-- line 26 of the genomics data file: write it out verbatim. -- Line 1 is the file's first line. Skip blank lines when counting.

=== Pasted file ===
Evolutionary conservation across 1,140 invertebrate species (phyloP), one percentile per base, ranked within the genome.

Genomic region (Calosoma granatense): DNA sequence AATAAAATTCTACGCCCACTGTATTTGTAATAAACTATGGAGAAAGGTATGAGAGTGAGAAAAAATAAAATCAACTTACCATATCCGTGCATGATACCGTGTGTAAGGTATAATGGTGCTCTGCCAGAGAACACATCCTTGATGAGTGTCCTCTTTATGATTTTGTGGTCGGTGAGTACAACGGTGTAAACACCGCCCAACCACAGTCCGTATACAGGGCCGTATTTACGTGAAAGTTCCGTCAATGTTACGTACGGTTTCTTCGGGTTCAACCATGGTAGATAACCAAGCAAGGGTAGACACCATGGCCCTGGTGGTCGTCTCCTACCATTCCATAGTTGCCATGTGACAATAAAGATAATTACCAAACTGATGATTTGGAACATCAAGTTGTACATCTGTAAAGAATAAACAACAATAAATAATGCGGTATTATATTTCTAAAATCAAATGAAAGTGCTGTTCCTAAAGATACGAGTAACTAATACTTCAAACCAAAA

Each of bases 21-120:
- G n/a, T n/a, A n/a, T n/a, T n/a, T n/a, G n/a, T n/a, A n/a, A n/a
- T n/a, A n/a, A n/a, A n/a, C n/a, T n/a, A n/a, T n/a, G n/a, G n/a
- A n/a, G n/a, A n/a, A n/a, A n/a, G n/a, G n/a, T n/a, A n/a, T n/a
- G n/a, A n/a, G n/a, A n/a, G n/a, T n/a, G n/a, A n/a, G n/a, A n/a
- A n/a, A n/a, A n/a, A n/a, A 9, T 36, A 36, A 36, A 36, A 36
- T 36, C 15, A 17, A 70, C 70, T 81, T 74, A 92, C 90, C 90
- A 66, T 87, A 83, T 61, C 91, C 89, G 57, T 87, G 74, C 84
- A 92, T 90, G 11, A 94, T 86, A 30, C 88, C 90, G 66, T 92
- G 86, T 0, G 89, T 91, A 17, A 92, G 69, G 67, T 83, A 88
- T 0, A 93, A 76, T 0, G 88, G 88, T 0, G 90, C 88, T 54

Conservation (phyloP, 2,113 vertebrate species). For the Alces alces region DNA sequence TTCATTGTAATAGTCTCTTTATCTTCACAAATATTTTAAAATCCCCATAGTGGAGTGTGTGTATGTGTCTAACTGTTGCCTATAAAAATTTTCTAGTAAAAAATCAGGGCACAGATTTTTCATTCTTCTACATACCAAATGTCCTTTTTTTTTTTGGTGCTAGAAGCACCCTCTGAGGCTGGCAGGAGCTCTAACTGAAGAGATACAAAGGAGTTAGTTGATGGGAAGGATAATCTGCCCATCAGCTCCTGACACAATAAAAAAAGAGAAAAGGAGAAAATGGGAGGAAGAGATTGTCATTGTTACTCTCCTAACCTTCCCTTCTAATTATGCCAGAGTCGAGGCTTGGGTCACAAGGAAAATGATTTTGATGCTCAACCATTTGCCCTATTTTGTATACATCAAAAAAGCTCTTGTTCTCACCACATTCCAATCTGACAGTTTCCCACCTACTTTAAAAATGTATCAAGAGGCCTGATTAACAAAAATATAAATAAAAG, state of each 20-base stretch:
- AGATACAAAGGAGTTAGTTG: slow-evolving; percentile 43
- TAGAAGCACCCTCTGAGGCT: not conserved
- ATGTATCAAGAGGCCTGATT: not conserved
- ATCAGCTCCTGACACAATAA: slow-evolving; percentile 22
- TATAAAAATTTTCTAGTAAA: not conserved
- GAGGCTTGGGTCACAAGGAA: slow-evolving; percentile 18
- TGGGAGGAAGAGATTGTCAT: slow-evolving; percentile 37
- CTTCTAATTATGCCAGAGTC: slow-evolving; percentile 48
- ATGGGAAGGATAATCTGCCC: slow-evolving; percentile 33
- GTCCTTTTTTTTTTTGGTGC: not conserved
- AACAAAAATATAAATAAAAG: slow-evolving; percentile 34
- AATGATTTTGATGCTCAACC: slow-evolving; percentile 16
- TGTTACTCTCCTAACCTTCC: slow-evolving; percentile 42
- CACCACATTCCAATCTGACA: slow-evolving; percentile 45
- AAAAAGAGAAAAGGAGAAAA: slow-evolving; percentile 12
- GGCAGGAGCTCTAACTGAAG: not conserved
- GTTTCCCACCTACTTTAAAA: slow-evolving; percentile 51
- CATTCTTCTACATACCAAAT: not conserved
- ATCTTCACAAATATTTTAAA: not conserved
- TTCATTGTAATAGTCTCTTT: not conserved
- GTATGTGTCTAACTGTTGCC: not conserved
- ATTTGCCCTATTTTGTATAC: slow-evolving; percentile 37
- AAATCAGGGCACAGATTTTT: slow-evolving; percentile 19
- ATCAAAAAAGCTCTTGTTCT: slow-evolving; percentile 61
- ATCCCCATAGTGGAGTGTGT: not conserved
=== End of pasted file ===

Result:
- AATGATTTTGATGCTCAACC: slow-evolving; percentile 16